5 Reasons to Consider the Cloud for Health Data
- It puts patient information where it needs to be
- It's user friendly
Healthcare leaders and clinicians often talk about the importance of having data available at the right place at the right time. Cloud computing can collect and organize data from a variety of sources—from EMRs to pharmacy records to claims. And it puts it in the hands of primary care physicians, specialty physicians, nurses, other hospital employees, and patients. "It's literally available anywhere, anytime. If you have a Web-based link and an account, you can get in," says Richard Mohnk, vice president and chief information officer at HealthAlliance Hospital in Leominster, MA.
It takes time to learn a new system, input data, and adjust to changes in workflow—these are all common grievances among physicians when it comes to electronic health systems. "The more you can make it so that it's something people can teach themselves, the better off you're going to be," Mohnk says. And clinicians who have pet devices such as iPhones or iPads can use devices that they're already familiar with to access data. New Wi-Fi channels can handle greater amounts of data than earlier versions. The Wi-Fi protocol (802.11n) allows sharing of radiology images, video, and other multigigabyte files on more kinds of devices.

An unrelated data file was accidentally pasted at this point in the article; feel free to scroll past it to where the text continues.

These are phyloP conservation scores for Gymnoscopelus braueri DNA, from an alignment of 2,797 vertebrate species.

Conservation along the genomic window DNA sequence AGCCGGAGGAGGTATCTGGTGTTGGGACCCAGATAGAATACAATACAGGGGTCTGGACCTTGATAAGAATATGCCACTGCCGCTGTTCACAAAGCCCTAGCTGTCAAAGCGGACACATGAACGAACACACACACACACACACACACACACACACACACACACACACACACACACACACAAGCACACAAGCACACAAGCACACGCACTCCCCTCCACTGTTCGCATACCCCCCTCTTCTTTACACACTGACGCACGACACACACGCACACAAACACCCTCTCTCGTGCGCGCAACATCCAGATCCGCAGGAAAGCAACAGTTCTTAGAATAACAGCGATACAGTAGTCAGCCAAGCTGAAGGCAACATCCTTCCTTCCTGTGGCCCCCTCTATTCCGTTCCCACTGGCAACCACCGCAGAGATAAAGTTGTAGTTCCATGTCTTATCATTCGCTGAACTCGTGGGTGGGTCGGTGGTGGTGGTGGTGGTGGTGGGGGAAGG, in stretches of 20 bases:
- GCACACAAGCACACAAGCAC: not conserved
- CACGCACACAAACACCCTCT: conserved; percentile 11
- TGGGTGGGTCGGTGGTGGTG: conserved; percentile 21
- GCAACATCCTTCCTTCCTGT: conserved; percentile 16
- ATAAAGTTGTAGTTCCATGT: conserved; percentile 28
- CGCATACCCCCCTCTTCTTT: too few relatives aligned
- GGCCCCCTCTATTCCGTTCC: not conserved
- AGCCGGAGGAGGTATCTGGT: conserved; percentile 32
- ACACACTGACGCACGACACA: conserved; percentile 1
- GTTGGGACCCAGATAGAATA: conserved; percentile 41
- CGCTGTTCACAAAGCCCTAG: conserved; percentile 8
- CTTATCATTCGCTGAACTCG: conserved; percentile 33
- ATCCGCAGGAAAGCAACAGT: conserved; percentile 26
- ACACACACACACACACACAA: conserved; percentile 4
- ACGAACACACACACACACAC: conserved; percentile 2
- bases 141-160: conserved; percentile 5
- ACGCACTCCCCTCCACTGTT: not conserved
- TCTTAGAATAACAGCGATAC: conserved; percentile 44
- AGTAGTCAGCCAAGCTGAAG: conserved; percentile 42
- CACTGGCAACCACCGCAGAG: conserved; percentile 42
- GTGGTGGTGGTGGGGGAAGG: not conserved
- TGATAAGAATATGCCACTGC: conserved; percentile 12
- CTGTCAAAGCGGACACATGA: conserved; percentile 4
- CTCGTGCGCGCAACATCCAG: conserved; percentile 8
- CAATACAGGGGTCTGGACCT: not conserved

To read more about how a number of organizations, including The Moffitt Cancer Center in Tampa, FL, Memorial Sloan-Kettering Cancer Center in New York City, and Massachusetts General Hospital Cancer Center in Boston are using cloud computing to transfer diagnostic images, read Data in the Clouds in the October issue of HealthLeaders magazine.
- Providers Lag as Consumers Set Agenda
- ICD-10 Delay Alters Provider, Vendor Prep
- Esther Dyson Launches Population Health Challenge
- Crisis Spurs Healthcare Payment Reform in Arkansas
- Payment Reform Naysayers 'Better Wake Up'
- Look Beyond Nurse-Patient Ratios
- HIT Leaders Want Flexibility, Transparency from Next HHS Chief
- Reduce Readmissions by Activating Patients to Do 'Self-Care'
- As Hospitalist Patient Loads Rise, So Do Hospital Costs
- Hospital Groups Back NQF Report on Patient Sociodemographics